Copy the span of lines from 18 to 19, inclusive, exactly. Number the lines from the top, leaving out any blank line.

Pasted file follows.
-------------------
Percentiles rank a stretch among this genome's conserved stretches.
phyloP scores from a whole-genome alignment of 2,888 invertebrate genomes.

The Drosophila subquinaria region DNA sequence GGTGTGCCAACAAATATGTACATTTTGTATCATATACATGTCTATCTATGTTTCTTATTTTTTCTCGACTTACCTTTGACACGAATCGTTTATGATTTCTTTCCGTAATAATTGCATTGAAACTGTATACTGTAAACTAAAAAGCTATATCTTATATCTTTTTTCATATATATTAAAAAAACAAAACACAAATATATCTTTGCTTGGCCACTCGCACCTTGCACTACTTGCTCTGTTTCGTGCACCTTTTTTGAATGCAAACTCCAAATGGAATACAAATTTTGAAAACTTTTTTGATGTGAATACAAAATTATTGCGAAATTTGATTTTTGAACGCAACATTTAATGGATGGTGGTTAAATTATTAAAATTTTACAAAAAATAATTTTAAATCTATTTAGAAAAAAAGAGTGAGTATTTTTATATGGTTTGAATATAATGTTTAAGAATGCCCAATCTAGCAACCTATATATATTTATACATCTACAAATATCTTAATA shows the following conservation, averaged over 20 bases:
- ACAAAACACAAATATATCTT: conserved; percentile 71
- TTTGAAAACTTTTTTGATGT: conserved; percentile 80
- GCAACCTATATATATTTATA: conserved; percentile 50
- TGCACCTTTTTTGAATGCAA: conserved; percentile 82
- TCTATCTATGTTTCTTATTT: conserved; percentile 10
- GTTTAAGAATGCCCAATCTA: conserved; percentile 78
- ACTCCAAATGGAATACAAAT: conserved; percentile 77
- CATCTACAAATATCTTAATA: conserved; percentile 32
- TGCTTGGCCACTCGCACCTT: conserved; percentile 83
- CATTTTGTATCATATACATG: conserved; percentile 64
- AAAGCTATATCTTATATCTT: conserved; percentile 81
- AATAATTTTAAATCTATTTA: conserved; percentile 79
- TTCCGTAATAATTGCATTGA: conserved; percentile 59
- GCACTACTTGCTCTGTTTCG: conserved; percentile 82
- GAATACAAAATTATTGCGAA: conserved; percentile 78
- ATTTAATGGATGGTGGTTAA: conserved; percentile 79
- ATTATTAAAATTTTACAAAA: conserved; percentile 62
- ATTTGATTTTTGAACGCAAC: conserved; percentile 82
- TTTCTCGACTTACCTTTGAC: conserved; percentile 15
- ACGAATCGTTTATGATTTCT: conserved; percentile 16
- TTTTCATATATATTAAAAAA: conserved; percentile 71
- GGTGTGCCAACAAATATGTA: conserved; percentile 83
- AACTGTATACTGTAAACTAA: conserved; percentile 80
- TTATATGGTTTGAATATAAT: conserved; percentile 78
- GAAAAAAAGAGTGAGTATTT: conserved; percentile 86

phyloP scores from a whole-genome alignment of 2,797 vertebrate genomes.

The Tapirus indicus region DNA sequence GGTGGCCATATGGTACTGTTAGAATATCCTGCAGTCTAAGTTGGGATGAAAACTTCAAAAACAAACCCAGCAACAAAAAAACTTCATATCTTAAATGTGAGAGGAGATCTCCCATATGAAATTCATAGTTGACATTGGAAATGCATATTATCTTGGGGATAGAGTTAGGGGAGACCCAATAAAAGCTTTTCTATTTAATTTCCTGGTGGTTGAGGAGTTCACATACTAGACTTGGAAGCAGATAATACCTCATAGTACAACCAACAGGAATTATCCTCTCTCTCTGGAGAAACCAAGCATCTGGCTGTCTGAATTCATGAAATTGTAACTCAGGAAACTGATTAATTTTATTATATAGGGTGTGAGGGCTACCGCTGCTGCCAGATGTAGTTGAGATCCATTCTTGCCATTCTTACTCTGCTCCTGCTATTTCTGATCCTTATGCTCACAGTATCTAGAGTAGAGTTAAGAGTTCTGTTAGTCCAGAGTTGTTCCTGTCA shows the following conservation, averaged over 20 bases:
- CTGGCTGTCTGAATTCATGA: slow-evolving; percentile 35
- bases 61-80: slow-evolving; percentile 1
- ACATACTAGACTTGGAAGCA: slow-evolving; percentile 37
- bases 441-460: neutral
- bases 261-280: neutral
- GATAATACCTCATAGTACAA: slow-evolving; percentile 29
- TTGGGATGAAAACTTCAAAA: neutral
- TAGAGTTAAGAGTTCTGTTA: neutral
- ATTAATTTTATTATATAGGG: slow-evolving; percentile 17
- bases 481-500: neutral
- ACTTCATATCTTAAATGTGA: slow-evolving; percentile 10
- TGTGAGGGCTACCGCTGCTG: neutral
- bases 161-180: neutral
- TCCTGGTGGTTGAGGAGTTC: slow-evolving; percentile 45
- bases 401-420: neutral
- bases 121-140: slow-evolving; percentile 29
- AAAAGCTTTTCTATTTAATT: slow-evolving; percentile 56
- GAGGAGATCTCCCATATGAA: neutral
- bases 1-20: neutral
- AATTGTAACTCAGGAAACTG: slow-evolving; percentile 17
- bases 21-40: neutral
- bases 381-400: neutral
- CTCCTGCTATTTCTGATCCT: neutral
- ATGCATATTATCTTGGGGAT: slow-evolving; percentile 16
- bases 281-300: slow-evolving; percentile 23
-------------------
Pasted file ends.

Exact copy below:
- GAATACAAAATTATTGCGAA: conserved; percentile 78
- ATTTAATGGATGGTGGTTAA: conserved; percentile 79